Who knows what will happen for Doreen St.John between now and April 23, the start of the Plein Air Convention & Expo (PACE) in San Diego. But it’s already been a banner year for the PACE faculty member. Why?
“It’s been kind of crazy,” she says. “I keep pinching myself. I keep revising my bio! It seems like it has happened so suddenly, but I’ve been an artist since I could hold a crayon. About three years ago, I wrote down goals, and it all came true. So what are my new goals?”
“Out to Dry,” by Doreen St.John, pastel, 8 x 10 in.
Let’s hit some highlights for the last year or so in St.John’s life. First, she will tell you how she became a Signature Member of the American Impressionist Society by being juried in to the annual exhibition three years in a row. She may mention the notable shows her work has appeared in, but it’s likely St.John will quickly move on to her switch in medium.
“Still Standing,” by Doreen St.John, oil, 16 x 20 in.
“A little less than two years ago, I saw a demo by one of my favorite painters and people, Carol Strock Wasson,” she says. “I took up pastel painting because I was so inspired by it. And quickly, I got a large pastel accepted into the American Impressionist Society show. Then the next year, I got another pastel accepted into the AIS show. I won an award at the Pastel Society of America show. And I won Best Pastel in one of the PleinAir Salon contests. Oh — and I also was accepted into the Oil Painters of America exhibition. All these things were going on in about one year’s time.”
“Reflection,” by Doreen St.John, pastel, 24 x 18 in. Studio piece
And in April, she will take the stage in the Pastel room at PACE and give a demo on this fairly-new-to-her medium. “I filled out the form to be an instructor at the convention, then I forgot about it,” says St.John.” Then I heard from Ali Cruickshank, one of the event’s organizers, and I couldn’t breathe! I couldn’t believe what was happening.”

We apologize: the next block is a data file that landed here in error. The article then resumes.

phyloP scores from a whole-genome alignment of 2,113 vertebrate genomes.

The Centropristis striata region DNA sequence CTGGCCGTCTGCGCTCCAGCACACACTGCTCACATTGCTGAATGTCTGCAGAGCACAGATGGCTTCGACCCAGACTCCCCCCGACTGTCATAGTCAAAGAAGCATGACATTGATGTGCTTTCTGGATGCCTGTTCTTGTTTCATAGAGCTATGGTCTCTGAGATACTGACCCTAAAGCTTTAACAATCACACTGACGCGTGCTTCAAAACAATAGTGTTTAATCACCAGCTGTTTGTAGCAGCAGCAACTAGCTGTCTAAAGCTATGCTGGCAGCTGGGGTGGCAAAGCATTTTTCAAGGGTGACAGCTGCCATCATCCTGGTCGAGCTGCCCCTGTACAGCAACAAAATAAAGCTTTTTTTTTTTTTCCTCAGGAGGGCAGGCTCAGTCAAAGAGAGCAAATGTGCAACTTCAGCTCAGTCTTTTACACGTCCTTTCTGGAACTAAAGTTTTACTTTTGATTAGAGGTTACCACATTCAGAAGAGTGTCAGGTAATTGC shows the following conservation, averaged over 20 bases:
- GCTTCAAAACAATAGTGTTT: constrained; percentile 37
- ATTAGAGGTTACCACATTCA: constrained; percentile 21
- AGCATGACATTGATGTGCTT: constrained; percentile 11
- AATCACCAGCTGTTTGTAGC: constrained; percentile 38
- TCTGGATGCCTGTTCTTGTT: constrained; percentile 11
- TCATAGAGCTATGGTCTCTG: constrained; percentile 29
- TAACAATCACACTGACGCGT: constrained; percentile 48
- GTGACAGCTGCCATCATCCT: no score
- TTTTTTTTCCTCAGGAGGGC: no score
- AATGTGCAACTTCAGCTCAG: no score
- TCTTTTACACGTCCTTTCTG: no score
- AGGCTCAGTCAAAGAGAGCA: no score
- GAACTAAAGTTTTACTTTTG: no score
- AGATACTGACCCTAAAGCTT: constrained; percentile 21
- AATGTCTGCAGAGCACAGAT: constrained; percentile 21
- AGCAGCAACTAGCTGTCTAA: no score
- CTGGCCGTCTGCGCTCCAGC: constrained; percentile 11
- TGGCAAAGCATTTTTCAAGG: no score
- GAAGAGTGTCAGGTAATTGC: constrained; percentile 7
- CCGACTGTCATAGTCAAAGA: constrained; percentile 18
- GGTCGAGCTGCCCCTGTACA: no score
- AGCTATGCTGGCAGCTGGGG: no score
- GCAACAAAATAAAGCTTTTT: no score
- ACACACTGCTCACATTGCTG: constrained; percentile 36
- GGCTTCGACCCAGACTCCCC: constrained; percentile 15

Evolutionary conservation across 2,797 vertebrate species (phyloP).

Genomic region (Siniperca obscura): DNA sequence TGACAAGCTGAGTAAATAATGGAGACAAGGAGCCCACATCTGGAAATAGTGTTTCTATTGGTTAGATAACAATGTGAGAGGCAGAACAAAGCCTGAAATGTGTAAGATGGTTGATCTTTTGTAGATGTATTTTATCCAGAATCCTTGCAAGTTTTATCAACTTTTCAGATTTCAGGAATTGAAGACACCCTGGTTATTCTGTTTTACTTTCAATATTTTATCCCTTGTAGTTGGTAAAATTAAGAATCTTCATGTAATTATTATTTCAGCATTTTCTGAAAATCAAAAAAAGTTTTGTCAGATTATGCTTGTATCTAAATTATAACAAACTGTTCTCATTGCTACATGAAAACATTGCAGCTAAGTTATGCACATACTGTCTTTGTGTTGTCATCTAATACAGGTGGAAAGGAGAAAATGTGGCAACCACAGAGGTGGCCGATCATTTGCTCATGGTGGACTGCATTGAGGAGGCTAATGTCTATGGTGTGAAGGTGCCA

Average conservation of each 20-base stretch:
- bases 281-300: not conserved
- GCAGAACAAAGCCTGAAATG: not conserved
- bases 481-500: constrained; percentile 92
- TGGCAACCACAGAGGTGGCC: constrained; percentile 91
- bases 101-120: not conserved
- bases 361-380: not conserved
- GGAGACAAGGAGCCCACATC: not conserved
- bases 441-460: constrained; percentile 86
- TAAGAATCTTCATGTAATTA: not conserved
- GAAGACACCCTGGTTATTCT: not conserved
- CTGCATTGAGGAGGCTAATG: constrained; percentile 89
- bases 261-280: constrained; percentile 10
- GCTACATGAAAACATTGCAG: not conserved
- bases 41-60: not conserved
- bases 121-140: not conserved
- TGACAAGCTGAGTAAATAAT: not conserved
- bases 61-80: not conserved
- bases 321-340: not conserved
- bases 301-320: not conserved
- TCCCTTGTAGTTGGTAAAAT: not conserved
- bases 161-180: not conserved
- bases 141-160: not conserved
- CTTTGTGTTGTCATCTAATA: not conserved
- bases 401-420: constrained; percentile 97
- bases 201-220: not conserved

“Sparkling Creek,” by Doreen St.John, oil, 16 x 12 in.
St.John can work in three media — watercolor, which she has worked in since 1979; oil, which she was encouraged to explore by Robert Genn in 2010; and now pastel. “My watercolors had passages of bright color, but the rest was kind of ‘eh,’” she says. “Pastel is so brilliant and intense. I just love the pigment in it. I think of it as chunks of light. It’s so fun. Watercolor is hard work; I have such admiration for plein air watercolorists. With oil, I love the surface texture you can get, and the variety of edges. You get so much life from the light bouncing off your surface texture. It’s easier for me to keep oils really thin because of my background in watercolor. And with oils, I like that feeling of being in the zone and forgetting about time. There are endless possibilities in oil, so I can work forever trying to master it. You just keep going deeper into your work.”
“Reaching,” by Doreen St.John, pastel, 12 x 16 in.
St.John is looking forward to the Plein Air Convention, and she thinks she knows exactly what she can contribute to the largest gathering of plein air painters in the world. “I can bring hope for other people,” says the artist. “If you have the passion and the perseverance, you can do anything. It’s the passion that really counts. I’ve always — always — thought that I was an artist.” She plans on demonstrating her approach to painting water reflections. “That’s kind of funny, because pastel is a dry media, but I think my background in watercolor sets the stage for this.” St.John says she looks forward to revisiting San Diego. “I loved living there years ago. I love the light, and the ocean. I’m excited about seeing the city again.”
“Port Clyde Shanty,” by Doreen St.John, oil, 16 x 12 in.
It will be the cap to more than a year or so of much hard work and passion bearing fruit. So what’s her new goal, now that so many of hers have come to fruition?
Doreen St.John working on location
“To be really authentic and really express my feelings in my work.”